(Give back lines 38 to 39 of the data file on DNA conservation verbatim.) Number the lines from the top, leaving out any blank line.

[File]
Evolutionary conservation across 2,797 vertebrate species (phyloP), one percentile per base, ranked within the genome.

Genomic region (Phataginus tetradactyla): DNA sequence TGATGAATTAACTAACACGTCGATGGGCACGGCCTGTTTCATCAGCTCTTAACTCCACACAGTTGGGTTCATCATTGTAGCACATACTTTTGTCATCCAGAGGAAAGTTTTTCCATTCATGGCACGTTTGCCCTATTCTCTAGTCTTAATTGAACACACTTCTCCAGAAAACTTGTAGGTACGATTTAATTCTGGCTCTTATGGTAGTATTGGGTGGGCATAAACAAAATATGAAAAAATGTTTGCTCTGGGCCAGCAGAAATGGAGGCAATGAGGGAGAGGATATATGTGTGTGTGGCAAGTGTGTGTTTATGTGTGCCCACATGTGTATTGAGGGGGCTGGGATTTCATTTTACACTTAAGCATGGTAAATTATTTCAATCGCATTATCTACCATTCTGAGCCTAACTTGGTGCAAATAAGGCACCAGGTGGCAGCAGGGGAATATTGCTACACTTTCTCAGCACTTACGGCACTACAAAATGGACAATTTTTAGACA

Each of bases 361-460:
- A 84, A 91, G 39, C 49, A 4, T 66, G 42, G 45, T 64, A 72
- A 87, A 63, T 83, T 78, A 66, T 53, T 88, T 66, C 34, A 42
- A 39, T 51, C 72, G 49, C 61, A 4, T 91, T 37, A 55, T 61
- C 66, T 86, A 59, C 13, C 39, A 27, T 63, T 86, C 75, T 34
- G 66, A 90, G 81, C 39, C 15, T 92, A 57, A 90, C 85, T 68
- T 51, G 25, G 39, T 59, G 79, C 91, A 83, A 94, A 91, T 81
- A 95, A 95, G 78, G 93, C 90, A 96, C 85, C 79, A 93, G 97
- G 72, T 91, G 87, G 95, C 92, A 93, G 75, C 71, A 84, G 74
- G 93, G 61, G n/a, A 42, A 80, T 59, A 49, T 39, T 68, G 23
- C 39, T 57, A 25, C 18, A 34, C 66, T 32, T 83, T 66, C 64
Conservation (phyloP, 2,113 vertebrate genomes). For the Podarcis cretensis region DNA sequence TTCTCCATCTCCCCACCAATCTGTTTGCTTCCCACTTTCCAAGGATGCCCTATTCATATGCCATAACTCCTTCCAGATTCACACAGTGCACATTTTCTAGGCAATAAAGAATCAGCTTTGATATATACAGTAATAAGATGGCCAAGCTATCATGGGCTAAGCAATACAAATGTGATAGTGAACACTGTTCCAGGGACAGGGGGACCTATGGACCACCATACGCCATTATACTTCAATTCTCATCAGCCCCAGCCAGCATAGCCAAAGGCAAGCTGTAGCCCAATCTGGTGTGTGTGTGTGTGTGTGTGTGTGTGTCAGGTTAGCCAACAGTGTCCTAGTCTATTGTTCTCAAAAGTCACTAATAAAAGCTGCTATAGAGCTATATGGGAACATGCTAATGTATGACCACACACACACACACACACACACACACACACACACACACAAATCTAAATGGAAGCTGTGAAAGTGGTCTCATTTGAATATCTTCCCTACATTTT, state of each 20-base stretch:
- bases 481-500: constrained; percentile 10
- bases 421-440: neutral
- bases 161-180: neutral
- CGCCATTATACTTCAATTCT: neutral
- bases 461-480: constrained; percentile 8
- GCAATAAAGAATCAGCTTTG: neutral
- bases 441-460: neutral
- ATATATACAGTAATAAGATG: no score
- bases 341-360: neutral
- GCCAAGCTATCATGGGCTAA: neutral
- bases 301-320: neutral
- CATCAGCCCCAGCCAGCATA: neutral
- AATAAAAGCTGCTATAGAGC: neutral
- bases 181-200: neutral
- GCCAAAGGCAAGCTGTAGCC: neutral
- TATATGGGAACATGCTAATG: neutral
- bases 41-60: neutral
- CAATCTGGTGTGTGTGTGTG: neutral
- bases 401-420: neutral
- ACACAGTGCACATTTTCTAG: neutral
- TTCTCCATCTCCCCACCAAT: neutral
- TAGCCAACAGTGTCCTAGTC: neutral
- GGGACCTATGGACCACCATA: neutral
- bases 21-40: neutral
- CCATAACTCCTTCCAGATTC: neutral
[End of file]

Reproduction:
- bases 21-40: neutral
- CCATAACTCCTTCCAGATTC: neutral